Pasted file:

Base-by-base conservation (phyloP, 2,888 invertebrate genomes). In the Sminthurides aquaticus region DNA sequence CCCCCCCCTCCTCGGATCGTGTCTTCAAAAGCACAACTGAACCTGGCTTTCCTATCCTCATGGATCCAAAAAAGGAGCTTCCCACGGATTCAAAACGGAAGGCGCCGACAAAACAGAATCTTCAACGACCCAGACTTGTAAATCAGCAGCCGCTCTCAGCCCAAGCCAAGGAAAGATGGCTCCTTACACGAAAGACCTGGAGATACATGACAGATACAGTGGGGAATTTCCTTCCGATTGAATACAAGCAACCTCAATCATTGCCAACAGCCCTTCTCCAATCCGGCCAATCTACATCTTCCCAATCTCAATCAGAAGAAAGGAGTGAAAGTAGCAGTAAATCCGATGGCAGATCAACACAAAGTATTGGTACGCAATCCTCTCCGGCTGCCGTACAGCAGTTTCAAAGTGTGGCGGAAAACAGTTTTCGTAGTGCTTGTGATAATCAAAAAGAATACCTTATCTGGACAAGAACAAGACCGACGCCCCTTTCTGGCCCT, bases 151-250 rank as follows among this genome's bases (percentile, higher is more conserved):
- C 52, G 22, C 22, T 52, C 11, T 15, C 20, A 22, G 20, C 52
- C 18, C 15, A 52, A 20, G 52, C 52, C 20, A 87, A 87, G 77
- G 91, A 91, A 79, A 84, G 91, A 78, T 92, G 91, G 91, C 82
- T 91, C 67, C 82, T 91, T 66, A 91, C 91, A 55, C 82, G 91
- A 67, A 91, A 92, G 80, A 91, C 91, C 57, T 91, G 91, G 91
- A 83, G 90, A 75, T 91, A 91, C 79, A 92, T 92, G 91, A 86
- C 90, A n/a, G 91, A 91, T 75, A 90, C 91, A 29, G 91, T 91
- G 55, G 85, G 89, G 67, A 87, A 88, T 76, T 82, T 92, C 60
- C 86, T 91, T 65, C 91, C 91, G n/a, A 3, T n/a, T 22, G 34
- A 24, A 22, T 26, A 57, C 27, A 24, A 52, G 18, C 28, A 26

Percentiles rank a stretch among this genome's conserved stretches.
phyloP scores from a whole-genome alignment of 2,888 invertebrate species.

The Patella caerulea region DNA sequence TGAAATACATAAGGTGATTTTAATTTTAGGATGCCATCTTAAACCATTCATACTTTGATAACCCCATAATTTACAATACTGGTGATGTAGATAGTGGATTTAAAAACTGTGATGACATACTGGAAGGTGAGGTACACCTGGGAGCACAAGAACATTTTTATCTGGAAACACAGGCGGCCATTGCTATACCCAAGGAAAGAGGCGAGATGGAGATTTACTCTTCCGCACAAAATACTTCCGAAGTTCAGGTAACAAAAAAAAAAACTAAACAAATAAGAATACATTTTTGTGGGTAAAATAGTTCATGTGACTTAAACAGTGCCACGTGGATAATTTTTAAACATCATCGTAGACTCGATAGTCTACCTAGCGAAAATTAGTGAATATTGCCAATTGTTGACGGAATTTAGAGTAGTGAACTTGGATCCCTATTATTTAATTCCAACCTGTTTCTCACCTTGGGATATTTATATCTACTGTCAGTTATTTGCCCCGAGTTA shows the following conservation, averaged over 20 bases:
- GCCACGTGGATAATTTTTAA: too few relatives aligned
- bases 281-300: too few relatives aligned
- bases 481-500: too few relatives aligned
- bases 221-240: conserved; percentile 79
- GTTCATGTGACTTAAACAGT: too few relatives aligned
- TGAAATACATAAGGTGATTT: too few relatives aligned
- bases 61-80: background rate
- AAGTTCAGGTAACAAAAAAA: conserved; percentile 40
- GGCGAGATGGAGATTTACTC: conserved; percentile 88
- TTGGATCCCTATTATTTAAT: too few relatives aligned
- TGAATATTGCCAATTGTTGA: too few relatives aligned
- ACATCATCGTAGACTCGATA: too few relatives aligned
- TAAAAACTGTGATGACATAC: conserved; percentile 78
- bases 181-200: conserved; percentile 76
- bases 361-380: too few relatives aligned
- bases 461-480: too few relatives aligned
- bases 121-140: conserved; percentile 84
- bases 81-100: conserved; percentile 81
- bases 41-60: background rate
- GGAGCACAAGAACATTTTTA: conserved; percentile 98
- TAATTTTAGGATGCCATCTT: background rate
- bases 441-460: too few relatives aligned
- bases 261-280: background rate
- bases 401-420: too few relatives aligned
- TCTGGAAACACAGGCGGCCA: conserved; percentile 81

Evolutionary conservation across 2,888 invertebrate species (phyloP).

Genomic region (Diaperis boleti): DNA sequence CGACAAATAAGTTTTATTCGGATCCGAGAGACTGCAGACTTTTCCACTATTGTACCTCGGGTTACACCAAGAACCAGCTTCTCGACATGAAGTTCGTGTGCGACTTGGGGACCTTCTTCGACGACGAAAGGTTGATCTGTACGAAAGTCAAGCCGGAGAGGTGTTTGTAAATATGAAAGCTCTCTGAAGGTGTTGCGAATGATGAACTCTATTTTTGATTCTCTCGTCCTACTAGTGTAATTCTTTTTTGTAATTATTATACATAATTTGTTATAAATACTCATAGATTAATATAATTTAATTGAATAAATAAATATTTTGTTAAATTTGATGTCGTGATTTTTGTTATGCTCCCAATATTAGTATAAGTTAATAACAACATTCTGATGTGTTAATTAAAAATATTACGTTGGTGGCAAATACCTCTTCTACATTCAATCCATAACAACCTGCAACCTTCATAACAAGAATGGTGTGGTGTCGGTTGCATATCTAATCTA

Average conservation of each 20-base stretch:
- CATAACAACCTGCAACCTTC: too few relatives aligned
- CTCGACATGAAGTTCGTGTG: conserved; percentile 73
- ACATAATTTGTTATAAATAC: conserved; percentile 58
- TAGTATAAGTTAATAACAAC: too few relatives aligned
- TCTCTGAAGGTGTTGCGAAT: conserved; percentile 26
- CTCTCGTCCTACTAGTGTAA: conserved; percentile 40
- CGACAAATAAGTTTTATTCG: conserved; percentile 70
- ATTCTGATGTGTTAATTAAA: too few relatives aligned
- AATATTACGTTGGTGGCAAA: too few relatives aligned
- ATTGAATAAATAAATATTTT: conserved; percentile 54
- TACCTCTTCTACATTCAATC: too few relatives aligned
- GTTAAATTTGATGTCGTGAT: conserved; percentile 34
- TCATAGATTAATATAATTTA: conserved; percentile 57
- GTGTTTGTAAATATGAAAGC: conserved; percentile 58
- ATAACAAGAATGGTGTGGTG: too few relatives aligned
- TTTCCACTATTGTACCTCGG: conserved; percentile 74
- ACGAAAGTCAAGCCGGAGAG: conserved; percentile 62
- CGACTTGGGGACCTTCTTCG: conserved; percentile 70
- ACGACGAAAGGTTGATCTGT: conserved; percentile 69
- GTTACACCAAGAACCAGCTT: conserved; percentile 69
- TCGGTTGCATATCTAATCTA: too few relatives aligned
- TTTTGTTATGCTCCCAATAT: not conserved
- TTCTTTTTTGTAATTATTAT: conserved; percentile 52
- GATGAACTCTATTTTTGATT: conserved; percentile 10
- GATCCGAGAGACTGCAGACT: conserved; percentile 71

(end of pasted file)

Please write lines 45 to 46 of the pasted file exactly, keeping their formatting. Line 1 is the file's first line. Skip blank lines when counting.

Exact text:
- ACATAATTTGTTATAAATAC: conserved; percentile 58
- TAGTATAAGTTAATAACAAC: too few relatives aligned